Monday, September 12, 2011
The Misfits, written by James Howe. Simon & Schuster, 2001. $7.99 ages 10 and up
"Kids who get called the worst names oftentimes find each other. That's how it was with us, Skeezie Tookis and Addie Carle and Joe Bunch and me. We call ourselves the Gang of Five, but there are only four of us. We do it to keep people on their toes. Make 'em wonder. Or maybe we do it because we figure that there's one more kid out there who's going to need a gang to be a part of. A misfit, like us."
“Sticks and stones may break our bones, but names will break our spirits.”
Every teacher in middle school would do well to read this book to their class, at the beginning of the year. It is insightful, heartfelt and meaningful to those navigating that rocky middle years road. The Gang of Five have much to teach us about feelings, name-calling and especially about what being a friend actually means. They are misfits. They are funny, engaging and in our classrooms.
The journey that the four friends take together is fraught with name calling, bullying and the many other ways adolescents choose to treat one another in classrooms, and in schools. When this book was published it inspired a nation wide event in the United States called No Name Calling Week. Imagine a world where such a thing would not even have to be considered, and then think that even one week gives respite to the 'misfits' who are called those names on a daily basis. Despite the impact it had when first published, and the issues that emerged for those on the receiving end of such abuse, I would bet that not much has changed since then. It is an oft-challenged book for subject matter, and that should scare each one of us.
The Gang of Five have been friends for years. They laugh, eat, commiserate with each other. Once a week, they meet at the Candy Kitchen for the Friday Forum (now changed to Floating Forum because of Bobby's new job) to eat ice cream and talk about those issues that have meaning in their lives. Addie acts as secretary and scribes every conversation. We are privy to them. Together, they will survive seventh grade:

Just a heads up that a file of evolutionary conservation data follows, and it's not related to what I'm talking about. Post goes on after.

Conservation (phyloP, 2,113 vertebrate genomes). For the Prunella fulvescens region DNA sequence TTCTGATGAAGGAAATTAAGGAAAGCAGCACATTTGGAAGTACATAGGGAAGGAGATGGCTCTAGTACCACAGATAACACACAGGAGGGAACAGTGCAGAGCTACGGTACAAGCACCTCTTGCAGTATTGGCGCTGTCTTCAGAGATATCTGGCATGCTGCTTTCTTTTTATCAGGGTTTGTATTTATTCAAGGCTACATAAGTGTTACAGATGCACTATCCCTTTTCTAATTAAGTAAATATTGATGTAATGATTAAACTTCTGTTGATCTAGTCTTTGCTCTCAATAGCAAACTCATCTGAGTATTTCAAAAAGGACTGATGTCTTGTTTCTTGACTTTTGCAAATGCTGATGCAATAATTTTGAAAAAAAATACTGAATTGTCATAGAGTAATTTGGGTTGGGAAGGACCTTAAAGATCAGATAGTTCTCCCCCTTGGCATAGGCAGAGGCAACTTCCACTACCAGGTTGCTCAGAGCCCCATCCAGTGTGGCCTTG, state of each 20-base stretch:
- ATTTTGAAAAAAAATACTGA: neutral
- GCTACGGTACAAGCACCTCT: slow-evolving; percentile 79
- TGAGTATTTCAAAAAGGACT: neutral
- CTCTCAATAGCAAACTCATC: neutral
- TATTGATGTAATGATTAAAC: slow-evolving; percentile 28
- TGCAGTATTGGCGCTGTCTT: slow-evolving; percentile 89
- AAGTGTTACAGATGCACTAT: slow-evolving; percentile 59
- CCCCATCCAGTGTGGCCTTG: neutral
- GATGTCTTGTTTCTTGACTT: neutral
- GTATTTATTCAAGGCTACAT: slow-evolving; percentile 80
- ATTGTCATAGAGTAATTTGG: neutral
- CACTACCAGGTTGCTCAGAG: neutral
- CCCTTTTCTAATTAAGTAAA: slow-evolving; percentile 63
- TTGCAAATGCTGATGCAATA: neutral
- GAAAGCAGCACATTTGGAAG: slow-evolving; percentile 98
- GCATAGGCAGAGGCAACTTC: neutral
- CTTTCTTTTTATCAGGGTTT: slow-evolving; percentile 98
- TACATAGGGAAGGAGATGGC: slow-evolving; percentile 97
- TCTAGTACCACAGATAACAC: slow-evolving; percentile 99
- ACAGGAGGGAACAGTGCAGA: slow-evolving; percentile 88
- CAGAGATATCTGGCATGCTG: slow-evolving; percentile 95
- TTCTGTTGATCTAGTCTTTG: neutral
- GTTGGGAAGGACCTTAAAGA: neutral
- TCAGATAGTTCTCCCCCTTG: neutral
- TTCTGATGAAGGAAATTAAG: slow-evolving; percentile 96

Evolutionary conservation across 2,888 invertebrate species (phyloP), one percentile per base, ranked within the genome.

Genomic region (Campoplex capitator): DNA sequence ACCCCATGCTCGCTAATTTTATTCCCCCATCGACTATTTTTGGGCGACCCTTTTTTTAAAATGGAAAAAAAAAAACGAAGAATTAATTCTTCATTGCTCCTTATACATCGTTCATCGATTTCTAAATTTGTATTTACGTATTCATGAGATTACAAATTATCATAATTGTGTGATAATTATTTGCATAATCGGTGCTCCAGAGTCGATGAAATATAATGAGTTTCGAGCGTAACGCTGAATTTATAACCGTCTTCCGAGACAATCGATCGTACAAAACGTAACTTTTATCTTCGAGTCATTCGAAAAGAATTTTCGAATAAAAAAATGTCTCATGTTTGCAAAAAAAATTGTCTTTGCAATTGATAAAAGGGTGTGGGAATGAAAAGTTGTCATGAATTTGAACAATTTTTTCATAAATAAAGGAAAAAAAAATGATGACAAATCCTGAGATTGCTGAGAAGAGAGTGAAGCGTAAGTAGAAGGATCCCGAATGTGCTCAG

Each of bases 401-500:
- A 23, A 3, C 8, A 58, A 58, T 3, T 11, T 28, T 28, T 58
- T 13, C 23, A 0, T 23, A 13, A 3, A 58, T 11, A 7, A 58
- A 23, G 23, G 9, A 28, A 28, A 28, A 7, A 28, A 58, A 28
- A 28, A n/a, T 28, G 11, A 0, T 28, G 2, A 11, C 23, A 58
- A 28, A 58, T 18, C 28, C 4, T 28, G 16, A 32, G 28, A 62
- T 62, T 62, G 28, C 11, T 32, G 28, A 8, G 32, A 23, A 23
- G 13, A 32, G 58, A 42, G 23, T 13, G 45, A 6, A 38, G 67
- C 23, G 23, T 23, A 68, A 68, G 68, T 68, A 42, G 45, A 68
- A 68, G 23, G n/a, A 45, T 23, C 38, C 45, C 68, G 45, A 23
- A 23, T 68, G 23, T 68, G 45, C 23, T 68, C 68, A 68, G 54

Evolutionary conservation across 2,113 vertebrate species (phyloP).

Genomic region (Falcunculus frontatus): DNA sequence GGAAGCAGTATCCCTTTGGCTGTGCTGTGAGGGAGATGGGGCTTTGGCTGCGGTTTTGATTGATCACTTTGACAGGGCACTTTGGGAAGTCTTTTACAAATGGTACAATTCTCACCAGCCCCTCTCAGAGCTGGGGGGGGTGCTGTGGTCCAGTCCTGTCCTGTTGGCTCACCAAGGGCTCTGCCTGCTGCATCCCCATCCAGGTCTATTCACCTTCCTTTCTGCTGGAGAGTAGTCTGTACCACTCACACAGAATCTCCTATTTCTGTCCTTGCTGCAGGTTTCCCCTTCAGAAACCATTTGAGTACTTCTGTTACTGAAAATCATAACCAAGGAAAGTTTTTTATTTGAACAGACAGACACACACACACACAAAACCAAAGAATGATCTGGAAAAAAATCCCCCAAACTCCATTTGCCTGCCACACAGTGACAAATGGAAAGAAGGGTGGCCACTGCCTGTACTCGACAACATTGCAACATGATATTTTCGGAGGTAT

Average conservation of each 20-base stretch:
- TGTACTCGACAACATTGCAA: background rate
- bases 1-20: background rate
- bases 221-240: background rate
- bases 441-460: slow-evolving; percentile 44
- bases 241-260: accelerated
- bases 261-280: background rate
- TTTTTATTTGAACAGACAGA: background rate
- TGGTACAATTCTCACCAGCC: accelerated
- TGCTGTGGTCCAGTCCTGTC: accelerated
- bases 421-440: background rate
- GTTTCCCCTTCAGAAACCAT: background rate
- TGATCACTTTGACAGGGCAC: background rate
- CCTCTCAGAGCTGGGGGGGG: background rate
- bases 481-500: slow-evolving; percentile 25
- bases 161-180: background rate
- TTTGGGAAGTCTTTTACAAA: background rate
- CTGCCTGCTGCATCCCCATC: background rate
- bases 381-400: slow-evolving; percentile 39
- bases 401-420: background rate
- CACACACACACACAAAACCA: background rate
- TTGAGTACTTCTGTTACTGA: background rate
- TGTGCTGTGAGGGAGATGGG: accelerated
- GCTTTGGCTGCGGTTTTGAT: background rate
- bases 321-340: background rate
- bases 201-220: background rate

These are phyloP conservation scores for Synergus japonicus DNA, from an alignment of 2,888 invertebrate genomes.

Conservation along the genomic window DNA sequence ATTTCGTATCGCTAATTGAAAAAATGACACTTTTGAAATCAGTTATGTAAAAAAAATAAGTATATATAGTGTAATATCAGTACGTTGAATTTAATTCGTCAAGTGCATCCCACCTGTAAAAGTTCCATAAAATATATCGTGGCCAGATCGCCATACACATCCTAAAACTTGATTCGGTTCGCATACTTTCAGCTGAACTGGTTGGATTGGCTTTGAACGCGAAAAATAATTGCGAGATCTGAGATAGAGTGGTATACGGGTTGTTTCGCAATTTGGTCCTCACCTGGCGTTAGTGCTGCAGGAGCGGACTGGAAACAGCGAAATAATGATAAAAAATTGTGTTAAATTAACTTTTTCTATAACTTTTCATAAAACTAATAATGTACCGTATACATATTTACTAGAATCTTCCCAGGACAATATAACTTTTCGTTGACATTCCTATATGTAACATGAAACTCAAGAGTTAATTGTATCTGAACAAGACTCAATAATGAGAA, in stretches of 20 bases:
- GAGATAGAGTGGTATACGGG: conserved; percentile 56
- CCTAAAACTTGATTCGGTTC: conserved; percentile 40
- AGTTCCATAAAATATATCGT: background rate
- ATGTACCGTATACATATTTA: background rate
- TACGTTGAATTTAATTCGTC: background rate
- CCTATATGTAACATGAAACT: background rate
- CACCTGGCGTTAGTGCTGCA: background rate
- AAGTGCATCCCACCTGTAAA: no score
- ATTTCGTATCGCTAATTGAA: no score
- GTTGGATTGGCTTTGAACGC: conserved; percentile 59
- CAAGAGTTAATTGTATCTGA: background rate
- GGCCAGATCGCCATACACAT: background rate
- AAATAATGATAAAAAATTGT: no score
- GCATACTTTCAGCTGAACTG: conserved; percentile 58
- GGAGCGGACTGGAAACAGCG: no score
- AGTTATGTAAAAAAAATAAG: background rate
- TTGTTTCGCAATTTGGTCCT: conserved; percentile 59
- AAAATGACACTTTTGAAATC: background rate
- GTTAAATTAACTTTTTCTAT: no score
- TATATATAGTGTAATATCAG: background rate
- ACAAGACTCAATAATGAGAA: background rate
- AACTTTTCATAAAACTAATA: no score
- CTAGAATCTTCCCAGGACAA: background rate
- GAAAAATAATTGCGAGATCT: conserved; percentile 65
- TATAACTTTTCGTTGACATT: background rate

"What I want to say is that Addie has been my friend my whole life, and Skeezie and Joe, for a long time...
and, well, I think they are the bravest people I know. They are strong enough to be who they are, no matter what names they get called."
When they decide to run in school elections as the No-Name Party, they learn a lot more than they were anticipating. Yes, they learn about politics and popularity. They also learn about love and what it really means to be a misfit. Bobby shares what they know about names:
"Another thing I think about names is that they do hurt. They hurt because we believe them. We think they are telling us something true about ourselves, something other people can see even if we don't.
Lardo fluff fatso faggot fairy dweeb mutant freak ree-tard loser greaser know-it-all beanpole dork...
Is that me? we think. Is that who I am?"
I wanted to include every word of Bobby's speech...that is its power. I hope that you will care enough to find out what he said by reading it yourself! That is the best I can do with this post...encourage you to take the time to read this worthy and wonderful book. Oh, and don't forget the other two... Totally Joe and Addie on the Inside. Now, we just need to wait for Skeezie to tell us his story. I do hope it's in the works! I will be near the front of the line to buy it.